Eurozone may cripple global revival

Allister Heath
FOR weeks now, a global market rout had looked inevitable – so the chaos should hardly have come as a surprise when it finally began in earnest in the last couple of days. The fact that the US stepped back from the brink earlier this week provided some short-lived respite; but nobody believed America would really default, or at least not permanently. There were always two bigger threats to world prosperity: an intensifying growth slowdown; and the gradual implosion of the Eurozone, a dysfunctional grouping which cannot survive in its present form. It is these twin threats causing the market bloodbath.

Proof of the slowdown can be found in this week’s manufacturing purchasing managers’ indices: they were down in the US, Eurozone, China, Taiwan and elsewhere – and factory output shrank in the UK. Services are still doing better so the situation is poor but not disastrous – not yet, anyway.

What could tip the world economy over the edge is the Eurozone. Its woes could be ignored when the only casualties were small, misgoverned states such as Greece. But now that it is becoming apparent that Italy, a member of the G8 yet a country which has barely seen any growth at all in ten years, is on a trajectory that guarantees long-term insolvency, shell-shocked investors are finally paying attention. When the euro was launched, critics (such as myself) argued it would never work, urged the UK to stay outside and warned the project would end in tears. We were ridiculed but we were right. The single currency’s internal contradictions are the real problem today; the latest pronouncement or blunder from José Manuel Barroso, the European Central Bank or Silvio Berlusconi are merely amusing colour. Diverse economies can only successfully share a single currency but retain their fiscal independence if two key conditions are meant.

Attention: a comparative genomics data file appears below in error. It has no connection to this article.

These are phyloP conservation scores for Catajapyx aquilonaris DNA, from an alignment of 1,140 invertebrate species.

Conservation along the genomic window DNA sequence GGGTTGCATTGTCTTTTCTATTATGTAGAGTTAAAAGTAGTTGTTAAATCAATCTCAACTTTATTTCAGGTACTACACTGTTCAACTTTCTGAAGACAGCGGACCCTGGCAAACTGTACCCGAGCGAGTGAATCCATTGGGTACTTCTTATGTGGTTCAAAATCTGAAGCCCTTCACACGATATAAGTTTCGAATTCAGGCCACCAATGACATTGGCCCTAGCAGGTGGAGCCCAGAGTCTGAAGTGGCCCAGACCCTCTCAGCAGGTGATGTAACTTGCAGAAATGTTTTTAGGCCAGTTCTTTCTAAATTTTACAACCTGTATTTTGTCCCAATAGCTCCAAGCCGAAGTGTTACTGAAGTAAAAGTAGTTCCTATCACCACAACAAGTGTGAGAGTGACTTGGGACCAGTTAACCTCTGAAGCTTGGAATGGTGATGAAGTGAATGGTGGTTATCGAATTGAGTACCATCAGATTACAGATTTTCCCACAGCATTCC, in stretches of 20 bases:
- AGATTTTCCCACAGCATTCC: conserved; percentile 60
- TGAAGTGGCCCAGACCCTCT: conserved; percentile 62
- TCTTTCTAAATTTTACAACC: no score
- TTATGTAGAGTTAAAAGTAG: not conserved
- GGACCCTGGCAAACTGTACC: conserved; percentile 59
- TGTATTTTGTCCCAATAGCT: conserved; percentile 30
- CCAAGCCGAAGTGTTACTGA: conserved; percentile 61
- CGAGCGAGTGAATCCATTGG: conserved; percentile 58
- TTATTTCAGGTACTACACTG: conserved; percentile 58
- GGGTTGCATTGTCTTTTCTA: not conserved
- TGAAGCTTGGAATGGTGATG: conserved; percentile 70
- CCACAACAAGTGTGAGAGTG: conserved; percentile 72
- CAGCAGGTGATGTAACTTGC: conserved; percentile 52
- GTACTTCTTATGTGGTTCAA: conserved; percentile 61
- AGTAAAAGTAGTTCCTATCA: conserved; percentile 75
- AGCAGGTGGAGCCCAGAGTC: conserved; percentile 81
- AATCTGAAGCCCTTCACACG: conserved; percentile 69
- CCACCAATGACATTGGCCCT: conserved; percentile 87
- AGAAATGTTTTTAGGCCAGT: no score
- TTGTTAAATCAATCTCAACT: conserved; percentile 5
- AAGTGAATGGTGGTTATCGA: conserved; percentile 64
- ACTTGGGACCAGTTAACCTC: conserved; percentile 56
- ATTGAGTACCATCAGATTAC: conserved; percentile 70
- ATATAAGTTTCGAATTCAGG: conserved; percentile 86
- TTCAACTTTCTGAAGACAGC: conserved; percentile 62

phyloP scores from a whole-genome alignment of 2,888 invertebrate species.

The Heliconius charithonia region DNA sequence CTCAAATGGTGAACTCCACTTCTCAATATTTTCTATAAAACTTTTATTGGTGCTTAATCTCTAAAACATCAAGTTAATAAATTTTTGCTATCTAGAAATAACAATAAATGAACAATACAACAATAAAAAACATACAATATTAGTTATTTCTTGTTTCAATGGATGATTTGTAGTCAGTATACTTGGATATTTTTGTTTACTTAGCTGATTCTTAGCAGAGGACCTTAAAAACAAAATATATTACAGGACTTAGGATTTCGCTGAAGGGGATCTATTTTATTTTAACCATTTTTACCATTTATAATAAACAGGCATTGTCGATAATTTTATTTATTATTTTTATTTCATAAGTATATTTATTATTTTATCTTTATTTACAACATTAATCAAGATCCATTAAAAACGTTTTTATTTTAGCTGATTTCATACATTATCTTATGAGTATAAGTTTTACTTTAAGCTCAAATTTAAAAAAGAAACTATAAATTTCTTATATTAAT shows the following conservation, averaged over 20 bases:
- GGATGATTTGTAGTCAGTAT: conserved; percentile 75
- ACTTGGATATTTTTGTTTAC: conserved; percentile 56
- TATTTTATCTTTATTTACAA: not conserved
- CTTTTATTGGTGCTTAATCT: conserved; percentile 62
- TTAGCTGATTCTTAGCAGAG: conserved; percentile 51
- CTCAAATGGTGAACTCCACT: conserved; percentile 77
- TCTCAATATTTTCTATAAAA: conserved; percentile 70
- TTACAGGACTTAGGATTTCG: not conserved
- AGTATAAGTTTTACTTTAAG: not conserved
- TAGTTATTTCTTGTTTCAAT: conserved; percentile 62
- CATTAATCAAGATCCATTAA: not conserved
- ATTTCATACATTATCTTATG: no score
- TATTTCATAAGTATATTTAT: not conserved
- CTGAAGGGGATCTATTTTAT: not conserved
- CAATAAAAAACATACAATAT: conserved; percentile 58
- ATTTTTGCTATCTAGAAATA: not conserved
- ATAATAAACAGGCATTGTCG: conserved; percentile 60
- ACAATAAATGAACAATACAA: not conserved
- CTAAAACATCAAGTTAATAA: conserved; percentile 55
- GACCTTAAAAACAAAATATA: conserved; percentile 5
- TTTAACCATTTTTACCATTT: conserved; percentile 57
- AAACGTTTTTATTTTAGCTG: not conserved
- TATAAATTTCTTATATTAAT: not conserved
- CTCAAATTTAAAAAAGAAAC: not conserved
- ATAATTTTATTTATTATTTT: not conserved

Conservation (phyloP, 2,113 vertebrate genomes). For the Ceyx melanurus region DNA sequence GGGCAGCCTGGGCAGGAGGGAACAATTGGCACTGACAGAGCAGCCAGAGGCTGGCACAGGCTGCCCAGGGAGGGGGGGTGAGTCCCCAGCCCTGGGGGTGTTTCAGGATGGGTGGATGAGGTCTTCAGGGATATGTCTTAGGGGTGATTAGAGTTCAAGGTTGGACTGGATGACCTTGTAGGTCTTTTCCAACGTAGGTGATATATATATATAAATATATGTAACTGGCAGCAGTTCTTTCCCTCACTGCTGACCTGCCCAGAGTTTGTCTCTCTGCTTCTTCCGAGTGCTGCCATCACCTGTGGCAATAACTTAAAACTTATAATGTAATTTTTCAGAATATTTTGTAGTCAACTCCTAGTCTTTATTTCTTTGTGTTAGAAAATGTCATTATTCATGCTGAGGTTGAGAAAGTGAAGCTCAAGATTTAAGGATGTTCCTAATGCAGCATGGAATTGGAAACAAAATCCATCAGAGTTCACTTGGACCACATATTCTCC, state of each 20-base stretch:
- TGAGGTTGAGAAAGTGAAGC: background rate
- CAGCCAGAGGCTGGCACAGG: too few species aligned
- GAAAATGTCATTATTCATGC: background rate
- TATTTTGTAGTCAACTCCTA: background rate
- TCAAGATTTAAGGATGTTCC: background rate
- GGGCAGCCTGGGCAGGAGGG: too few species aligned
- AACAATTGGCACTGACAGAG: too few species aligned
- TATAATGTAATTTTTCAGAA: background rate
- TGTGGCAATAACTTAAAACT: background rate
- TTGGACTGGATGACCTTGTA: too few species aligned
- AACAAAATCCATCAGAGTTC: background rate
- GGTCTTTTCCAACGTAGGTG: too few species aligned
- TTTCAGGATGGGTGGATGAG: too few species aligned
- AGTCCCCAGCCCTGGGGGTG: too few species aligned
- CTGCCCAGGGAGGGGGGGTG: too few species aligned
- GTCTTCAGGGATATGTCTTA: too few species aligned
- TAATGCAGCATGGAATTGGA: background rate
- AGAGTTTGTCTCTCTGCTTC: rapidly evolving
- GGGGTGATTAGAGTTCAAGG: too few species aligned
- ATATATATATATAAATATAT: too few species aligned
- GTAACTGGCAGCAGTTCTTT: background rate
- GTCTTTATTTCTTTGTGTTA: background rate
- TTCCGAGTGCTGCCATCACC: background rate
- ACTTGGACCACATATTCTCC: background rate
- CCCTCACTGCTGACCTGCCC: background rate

Wages must be flexible because countries lose the ability to devalue their currencies. The only way for firms and workers to price themselves back into world markets after a major economic problem is for wages and prices to drop – an internal devaluation, as opposed to an external devaluation caused by a lower currency. People must also be prepared and able to move in large numbers to anywhere in the currency area in search of work. Because neither of these conditions properly hold across the Eurozone, the only answer is either a break-up – or full political unification, complete with massive, permanent handouts from successful countries to incompetent ones, combined with compulsory reforms. There is no appetite for this in paymaster Germany, or in Italy or Greece, which means the single currency won’t survive. It may limp on for a while, with politicians calling ever more absurd meetings, agreeing to anti-democratic treaties and to federalise or even monetise everybody’s debts – but none of this will work.

The global over-borrowing crisis is now well into its most dangerous phase, almost four and a half years after the credit bubble began to burst. It was in February 2007 that HSBC wrote down the value of its portfolio of US mortgage backed securities by $10.5bn, in the first major subprime loss. The problem then was toxic mortgages; today it is toxic IOUs from incompetent, stupid governments that thought that they could ignore economic reality in the pursuit of grandiose political dreams. Hold on tight – the ride will be bumpy.
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